In October of 2017, U.S. President Donald Trump stopped just short of scrapping the Joint Comprehensive Plan of Action (JCPOA) which was struck by his predecessor in 2015 in a bid to stop Iran from pursuing its nuclear weapons program. Trump gave Congress the task of agreeing on a new set of “trigger points,” which if breached could lead to the re-imposition of sanctions on Iran, and threatened to make good on his election promise to walk away completely if improvements are not made.
During his presidential campaign, Trump was scathingly critical of the JCPOA - signed by the US, Iran, Germany, the five permanent members of the United Nations Security Council, and the European Union. He called it the “stupidest deal of all time,” and predicted that it could “lead to a nuclear holocaust.”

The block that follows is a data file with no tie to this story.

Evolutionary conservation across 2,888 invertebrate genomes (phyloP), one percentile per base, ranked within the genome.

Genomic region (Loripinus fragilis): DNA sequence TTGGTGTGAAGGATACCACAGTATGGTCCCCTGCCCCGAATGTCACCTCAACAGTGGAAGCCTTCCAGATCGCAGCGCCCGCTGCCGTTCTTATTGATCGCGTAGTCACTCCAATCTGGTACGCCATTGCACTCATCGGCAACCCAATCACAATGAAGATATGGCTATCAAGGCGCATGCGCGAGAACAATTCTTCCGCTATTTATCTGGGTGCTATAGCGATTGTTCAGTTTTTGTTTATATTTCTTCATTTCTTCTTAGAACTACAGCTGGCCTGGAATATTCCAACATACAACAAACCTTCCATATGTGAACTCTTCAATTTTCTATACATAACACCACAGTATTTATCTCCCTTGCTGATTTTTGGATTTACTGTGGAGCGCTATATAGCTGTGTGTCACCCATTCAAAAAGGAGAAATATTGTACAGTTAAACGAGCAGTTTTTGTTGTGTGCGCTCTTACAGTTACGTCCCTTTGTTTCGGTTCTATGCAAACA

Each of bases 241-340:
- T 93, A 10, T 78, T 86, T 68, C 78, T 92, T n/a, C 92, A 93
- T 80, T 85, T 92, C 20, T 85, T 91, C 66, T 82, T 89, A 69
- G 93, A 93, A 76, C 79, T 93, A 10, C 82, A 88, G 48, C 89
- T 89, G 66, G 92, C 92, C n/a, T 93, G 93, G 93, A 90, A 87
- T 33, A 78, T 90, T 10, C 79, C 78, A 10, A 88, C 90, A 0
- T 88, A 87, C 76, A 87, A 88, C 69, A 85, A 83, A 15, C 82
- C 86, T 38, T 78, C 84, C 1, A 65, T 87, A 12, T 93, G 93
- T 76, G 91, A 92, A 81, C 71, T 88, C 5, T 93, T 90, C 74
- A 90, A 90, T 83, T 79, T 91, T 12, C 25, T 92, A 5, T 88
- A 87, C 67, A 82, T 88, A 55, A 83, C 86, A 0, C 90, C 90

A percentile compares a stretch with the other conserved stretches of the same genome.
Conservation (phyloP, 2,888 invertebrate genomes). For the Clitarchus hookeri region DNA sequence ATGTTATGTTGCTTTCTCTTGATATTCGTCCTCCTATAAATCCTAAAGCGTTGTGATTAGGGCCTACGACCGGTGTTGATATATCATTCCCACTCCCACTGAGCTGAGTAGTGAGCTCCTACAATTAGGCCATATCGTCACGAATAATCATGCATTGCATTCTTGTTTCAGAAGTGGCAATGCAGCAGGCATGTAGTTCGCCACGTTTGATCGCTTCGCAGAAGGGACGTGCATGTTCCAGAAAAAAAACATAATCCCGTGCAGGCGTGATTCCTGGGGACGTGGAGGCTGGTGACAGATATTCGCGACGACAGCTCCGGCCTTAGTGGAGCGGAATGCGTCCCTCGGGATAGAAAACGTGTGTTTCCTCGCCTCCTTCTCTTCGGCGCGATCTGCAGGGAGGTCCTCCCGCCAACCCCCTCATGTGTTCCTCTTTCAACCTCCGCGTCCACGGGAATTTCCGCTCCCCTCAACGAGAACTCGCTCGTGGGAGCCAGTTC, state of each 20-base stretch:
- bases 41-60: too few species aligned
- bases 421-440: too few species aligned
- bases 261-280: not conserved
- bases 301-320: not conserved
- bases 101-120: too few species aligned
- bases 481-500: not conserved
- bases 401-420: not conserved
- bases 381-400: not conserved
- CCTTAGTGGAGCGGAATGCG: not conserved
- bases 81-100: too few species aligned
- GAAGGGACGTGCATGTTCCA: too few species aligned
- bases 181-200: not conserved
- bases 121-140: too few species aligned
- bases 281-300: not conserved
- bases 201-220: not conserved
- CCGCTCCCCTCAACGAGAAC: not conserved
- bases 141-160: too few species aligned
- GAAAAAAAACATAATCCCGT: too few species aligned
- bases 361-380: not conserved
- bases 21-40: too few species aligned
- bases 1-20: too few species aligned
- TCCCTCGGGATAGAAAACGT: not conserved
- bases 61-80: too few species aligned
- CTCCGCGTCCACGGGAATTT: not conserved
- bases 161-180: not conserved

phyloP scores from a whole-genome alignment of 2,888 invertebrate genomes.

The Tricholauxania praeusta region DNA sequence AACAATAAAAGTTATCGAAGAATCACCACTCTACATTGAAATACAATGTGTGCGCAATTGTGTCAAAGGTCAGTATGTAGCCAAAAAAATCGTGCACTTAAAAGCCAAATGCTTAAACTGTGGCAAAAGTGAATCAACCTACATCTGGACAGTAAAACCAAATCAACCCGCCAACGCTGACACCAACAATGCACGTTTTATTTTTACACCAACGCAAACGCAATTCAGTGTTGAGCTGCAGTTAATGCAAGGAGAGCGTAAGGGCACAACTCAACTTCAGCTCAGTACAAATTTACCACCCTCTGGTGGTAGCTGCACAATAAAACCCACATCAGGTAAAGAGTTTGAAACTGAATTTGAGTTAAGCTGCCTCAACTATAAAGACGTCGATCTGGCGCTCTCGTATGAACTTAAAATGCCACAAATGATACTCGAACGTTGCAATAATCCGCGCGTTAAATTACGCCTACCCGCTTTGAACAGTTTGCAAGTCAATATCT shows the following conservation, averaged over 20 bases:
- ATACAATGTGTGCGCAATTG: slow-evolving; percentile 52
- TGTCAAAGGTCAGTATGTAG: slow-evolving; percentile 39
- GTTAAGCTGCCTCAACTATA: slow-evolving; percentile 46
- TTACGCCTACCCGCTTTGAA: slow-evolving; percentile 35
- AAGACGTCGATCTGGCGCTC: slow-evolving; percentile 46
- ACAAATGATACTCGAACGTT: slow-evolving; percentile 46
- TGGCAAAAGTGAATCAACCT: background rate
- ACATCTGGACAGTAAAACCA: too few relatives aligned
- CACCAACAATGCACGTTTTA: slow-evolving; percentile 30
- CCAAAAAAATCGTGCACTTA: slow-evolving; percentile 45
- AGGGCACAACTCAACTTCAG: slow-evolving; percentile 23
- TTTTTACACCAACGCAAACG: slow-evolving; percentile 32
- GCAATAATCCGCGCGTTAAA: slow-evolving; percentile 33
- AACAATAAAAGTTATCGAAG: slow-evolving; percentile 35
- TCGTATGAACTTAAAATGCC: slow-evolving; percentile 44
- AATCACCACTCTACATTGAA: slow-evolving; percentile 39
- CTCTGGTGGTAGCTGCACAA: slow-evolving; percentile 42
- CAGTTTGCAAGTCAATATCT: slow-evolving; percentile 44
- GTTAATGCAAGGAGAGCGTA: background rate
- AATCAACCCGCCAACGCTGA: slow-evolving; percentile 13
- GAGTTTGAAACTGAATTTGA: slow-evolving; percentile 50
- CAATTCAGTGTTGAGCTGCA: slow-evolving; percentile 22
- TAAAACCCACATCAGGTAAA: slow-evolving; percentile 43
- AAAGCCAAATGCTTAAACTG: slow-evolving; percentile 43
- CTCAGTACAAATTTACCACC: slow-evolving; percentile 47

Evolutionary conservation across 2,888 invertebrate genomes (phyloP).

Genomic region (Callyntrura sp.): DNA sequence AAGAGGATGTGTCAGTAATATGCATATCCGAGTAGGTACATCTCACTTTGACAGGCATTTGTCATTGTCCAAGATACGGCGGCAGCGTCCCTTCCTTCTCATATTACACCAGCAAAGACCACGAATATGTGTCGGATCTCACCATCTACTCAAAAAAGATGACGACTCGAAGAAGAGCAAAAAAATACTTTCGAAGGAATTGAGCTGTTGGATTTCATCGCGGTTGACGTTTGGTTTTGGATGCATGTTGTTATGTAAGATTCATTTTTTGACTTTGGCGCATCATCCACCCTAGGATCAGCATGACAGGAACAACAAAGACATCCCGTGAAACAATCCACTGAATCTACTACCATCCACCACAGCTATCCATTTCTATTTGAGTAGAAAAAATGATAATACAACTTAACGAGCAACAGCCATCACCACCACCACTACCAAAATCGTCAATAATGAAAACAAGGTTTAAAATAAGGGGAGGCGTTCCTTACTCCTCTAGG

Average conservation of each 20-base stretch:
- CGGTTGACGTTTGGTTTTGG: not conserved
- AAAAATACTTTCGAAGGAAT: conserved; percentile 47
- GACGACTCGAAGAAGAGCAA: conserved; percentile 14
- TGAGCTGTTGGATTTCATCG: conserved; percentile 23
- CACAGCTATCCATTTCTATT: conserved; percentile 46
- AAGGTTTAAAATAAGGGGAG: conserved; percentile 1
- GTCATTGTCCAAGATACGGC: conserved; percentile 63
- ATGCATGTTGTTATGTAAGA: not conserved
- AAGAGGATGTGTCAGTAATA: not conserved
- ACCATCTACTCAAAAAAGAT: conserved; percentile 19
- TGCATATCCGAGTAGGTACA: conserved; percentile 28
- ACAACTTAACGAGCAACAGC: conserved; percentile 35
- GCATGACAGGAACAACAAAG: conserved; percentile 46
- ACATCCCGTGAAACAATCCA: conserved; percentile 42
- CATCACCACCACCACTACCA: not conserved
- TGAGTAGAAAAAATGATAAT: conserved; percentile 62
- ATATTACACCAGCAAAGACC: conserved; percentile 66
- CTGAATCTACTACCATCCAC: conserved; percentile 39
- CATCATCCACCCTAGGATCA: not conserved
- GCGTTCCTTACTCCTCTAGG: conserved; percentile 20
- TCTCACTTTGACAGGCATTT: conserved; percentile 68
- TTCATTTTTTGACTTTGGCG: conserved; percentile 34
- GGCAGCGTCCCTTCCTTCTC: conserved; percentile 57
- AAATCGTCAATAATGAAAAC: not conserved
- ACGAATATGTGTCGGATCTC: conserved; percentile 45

According to the former Secretary-General of NATO, Javier Solange, writing for Project Syndicate, Trump has given the decision of “whether to re-impose nuclear-related sanctions on Iran over to the US Congress. This not only “amount(s) to a violation of the agreement,” says Solange, it adds “to a long list of perverse incentives in the area of nuclear proliferation.” In the same way that Trump’s threats have led North Korean leader Kim Jong-un to believe that “his survival and that of the Kim dynasty depend on nuclear weapons,” says Solange, “South Korea and Japan [could] make the regrettable choice of joining the nuclear club.” That is, unless diplomacy is proven to be the credible foundation of a strategy capable of containing North Korea.
Trump would be required, however, “to abandon his incendiary rhetoric and maximalist positions, and work constructively with Chinese President Xi Jinping,” says Solange. “International security depends on preserving diplomatic success stories such as the JCPOA,” he writes, which are crucial in preventing the spread of nuclear arms and “dangerous spirals of antagonism and polarization.”